Wednesday, April 27, 2016

Xavier Villaurrutia (1903-1950)

Rose Nocturne                            To José Gorostiza
I, too, speak of the rose.
But my rose is not the cold rose
nor the rose of a child’s skin,
nor the rose that winds
so slowly that its motion
is a mysterious stillness.
It is not the thirsty rose,
nor the gory wound,
nor the rose crowned with thorns,
nor the rose of resurrection.
It is not the nose of naked petals,
not the waxen rose,
nor the flame of silk
not the blazing rose.
Nor is it the weathervane rose,
the secret ulcer,
nor the punctual rose that gives the hour
not the marine compass rose.
No, it is not the rose rose,
but the uncreated rose,
the sunken rose,
the night rose
the immaterial rose,
the empty rose
It is the rose of touch in the dark,
it is the rose that comes on inflamed,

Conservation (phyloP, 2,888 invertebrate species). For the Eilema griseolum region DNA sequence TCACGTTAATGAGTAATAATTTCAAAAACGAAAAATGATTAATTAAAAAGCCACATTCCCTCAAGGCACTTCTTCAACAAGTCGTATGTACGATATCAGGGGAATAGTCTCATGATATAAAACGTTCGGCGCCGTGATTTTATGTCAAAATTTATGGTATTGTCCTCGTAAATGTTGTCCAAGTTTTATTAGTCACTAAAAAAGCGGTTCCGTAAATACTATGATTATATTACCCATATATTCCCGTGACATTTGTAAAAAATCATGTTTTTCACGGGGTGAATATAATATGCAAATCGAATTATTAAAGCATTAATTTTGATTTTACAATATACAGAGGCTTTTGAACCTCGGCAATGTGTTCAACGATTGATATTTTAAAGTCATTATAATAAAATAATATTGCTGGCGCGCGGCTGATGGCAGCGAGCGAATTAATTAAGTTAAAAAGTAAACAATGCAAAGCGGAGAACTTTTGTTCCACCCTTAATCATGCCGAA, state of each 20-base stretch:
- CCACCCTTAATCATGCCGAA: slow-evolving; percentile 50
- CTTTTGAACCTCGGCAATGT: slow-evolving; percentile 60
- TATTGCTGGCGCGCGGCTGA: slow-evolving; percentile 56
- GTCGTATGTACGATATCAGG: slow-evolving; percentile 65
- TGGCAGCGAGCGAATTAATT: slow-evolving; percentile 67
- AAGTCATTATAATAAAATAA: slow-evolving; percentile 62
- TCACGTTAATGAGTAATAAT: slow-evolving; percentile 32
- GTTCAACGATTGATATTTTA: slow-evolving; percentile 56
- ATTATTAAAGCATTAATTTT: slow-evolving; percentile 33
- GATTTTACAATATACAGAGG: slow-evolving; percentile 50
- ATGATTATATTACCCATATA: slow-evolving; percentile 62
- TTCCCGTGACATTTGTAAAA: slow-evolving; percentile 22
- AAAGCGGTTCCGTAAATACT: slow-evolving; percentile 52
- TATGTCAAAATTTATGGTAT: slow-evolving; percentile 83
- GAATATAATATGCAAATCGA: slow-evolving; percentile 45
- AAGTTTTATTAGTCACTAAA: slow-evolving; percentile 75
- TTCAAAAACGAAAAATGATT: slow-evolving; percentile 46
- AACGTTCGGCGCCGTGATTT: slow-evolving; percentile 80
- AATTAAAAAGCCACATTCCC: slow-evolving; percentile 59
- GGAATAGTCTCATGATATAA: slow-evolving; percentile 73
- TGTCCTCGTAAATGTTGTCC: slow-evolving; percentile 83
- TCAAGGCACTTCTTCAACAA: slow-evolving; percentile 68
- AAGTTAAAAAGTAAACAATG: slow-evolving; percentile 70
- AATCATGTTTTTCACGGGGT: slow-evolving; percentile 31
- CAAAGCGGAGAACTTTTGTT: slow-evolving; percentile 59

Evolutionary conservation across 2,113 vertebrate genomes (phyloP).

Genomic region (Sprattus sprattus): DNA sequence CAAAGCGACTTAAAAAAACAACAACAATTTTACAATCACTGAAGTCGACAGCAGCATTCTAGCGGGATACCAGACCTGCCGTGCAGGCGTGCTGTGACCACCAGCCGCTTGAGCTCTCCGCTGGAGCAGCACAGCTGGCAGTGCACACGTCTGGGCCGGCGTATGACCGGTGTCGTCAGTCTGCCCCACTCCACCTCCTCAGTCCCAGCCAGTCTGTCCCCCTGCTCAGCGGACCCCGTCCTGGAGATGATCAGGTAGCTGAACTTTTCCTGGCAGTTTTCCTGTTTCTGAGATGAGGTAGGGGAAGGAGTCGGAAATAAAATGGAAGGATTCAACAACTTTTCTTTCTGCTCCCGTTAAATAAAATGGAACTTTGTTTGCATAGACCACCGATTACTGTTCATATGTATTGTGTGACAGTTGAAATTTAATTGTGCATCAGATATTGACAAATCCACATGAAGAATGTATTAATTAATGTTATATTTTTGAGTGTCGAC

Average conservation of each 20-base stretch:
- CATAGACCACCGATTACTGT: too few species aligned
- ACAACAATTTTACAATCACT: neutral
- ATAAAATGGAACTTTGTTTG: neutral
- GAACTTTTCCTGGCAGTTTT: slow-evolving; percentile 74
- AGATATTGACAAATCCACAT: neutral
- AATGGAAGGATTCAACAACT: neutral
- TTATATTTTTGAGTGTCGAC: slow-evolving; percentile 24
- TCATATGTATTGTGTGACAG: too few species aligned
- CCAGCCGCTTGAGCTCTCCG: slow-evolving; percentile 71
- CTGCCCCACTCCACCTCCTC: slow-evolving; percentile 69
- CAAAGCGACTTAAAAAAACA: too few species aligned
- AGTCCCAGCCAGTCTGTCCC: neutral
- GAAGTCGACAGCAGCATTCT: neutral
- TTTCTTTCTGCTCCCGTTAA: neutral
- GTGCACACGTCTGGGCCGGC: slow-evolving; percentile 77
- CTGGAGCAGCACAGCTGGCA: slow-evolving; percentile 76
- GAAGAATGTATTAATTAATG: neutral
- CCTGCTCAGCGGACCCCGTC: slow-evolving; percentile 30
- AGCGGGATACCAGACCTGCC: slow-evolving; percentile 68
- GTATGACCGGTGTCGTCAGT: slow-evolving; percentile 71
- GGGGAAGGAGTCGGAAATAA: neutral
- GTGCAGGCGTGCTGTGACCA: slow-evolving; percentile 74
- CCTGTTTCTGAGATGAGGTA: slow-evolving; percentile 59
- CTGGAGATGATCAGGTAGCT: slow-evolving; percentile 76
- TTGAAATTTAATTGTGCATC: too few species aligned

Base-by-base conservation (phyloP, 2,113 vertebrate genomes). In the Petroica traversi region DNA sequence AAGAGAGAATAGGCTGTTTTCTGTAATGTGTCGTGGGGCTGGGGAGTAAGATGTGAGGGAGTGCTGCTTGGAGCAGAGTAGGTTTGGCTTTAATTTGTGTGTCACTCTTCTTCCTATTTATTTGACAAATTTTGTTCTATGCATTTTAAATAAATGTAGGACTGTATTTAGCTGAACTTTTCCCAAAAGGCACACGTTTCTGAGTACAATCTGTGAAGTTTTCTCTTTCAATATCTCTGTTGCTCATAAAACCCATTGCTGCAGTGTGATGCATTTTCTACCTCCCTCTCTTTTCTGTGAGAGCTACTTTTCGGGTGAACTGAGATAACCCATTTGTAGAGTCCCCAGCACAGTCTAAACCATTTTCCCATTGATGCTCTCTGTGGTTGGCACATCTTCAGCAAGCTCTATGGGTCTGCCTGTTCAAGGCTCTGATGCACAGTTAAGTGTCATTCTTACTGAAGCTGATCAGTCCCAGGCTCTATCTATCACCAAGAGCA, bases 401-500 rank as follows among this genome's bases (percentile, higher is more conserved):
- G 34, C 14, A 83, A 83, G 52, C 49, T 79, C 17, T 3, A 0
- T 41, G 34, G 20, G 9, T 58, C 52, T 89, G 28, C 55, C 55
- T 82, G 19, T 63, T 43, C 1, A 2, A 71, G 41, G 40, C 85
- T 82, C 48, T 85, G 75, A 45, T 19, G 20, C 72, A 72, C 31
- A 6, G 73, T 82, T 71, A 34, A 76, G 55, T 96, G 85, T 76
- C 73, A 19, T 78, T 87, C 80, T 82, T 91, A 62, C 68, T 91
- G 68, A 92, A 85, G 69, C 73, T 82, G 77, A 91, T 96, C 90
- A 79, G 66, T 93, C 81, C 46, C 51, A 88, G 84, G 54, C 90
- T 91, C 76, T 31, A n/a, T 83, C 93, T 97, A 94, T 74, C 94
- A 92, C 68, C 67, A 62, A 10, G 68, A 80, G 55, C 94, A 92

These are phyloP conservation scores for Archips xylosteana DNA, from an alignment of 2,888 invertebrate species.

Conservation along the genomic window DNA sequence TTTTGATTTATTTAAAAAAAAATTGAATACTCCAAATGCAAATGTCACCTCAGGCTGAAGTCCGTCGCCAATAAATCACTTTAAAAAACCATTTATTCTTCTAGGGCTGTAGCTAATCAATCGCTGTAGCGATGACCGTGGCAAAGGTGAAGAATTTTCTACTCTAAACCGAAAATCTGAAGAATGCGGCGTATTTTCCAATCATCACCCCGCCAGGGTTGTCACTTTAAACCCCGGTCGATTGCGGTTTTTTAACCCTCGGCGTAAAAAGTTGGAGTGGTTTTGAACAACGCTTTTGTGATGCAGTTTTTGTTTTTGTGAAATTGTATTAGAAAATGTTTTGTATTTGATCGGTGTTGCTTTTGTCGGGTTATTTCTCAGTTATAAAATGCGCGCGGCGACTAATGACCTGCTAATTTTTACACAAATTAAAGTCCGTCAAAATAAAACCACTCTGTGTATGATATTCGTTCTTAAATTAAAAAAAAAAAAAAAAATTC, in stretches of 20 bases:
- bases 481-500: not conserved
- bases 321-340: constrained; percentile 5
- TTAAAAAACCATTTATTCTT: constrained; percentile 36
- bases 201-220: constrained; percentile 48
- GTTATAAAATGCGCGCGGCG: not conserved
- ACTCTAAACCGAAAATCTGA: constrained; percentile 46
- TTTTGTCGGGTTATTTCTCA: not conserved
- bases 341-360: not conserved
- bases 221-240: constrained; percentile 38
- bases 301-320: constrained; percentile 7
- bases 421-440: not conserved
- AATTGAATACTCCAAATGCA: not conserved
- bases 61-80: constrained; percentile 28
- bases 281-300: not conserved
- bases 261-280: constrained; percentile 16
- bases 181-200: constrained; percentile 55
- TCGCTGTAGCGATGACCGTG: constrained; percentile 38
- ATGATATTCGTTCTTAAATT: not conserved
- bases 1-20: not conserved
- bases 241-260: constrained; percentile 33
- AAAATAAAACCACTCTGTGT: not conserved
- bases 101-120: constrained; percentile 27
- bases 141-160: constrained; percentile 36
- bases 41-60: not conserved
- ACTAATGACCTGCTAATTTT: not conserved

the rose of rosy finger-nails,
the rosebud of eager fingers,
the digital rose,
the blind rose.
It is the rose molding of the ear,
the rose ear,
the spiral of sound,
the rose shell ever abandoned
on the highest froth of the pillow.
It is the flesh rose of the mouth,
the rose that speaks awake
as if it were asleep.
It is the half-opened rose
from which shadow rises,
the intimate rose
that folds up and expands
evoked, invoked, seized in the mouth,
it is the labial rose,
the wounded rose.
It is the rose that opens the eyelids,
the vigilant, sleepless rose,
the strained-eyed rose of insomnia.
It is the rose of smoke,
the rose of ash,
the black rose of diamond coal
that silently pierces the dark
and occupies no place in space.

Februrary 24, 1937

Tuesday, April 26, 2016

Allen Ginsberg (1926-1997)

The Blue Angel - Poem by Allen Ginsberg

Marlene Dietrich is singing a lament
for mechanical love.
She leans against a mortarboard tree
on a plateau by the seashore.

She's a life-sized toy,
the doll of eternity;
her hair is shaped like an abstract hat
made out of white steel.

Her face is powdered, whitewashed and
immobile like a robot.
Jutting out of her temple, by an eye,
is a little white key.

She gazes through dull blue pupils
set in the whites of her eyes.
She closes them, and the key